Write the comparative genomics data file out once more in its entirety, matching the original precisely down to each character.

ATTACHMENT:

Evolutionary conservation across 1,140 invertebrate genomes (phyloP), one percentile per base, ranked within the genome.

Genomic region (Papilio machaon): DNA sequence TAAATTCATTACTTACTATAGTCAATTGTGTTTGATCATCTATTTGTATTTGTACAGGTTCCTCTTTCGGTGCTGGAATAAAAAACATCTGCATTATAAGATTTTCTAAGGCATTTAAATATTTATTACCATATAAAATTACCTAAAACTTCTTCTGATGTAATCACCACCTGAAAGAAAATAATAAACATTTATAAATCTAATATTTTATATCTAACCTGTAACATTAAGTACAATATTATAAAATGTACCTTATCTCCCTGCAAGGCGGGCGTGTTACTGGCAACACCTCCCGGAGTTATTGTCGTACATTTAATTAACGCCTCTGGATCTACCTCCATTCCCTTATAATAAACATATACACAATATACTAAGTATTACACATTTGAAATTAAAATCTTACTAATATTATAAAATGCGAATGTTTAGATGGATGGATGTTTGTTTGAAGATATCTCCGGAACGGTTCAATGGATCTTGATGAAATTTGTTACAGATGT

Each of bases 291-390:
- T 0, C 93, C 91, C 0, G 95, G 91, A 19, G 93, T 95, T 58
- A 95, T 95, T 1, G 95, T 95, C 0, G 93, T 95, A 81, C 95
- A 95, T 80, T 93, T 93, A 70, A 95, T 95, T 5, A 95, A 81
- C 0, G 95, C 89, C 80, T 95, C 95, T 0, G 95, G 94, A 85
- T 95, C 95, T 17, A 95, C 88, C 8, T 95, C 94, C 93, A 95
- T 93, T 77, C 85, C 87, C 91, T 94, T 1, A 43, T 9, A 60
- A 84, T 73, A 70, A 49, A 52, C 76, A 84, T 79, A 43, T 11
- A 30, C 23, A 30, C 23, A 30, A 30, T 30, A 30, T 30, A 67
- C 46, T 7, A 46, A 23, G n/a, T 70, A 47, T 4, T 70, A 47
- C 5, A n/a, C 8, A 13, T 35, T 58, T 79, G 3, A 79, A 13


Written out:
Evolutionary conservation across 1,140 invertebrate genomes (phyloP), one percentile per base, ranked within the genome.

Genomic region (Papilio machaon): DNA sequence TAAATTCATTACTTACTATAGTCAATTGTGTTTGATCATCTATTTGTATTTGTACAGGTTCCTCTTTCGGTGCTGGAATAAAAAACATCTGCATTATAAGATTTTCTAAGGCATTTAAATATTTATTACCATATAAAATTACCTAAAACTTCTTCTGATGTAATCACCACCTGAAAGAAAATAATAAACATTTATAAATCTAATATTTTATATCTAACCTGTAACATTAAGTACAATATTATAAAATGTACCTTATCTCCCTGCAAGGCGGGCGTGTTACTGGCAACACCTCCCGGAGTTATTGTCGTACATTTAATTAACGCCTCTGGATCTACCTCCATTCCCTTATAATAAACATATACACAATATACTAAGTATTACACATTTGAAATTAAAATCTTACTAATATTATAAAATGCGAATGTTTAGATGGATGGATGTTTGTTTGAAGATATCTCCGGAACGGTTCAATGGATCTTGATGAAATTTGTTACAGATGT

Each of bases 291-390:
- T 0, C 93, C 91, C 0, G 95, G 91, A 19, G 93, T 95, T 58
- A 95, T 95, T 1, G 95, T 95, C 0, G 93, T 95, A 81, C 95
- A 95, T 80, T 93, T 93, A 70, A 95, T 95, T 5, A 95, A 81
- C 0, G 95, C 89, C 80, T 95, C 95, T 0, G 95, G 94, A 85
- T 95, C 95, T 17, A 95, C 88, C 8, T 95, C 94, C 93, A 95
- T 93, T 77, C 85, C 87, C 91, T 94, T 1, A 43, T 9, A 60
- A 84, T 73, A 70, A 49, A 52, C 76, A 84, T 79, A 43, T 11
- A 30, C 23, A 30, C 23, A 30, A 30, T 30, A 30, T 30, A 67
- C 46, T 7, A 46, A 23, G n/a, T 70, A 47, T 4, T 70, A 47
- C 5, A n/a, C 8, A 13, T 35, T 58, T 79, G 3, A 79, A 13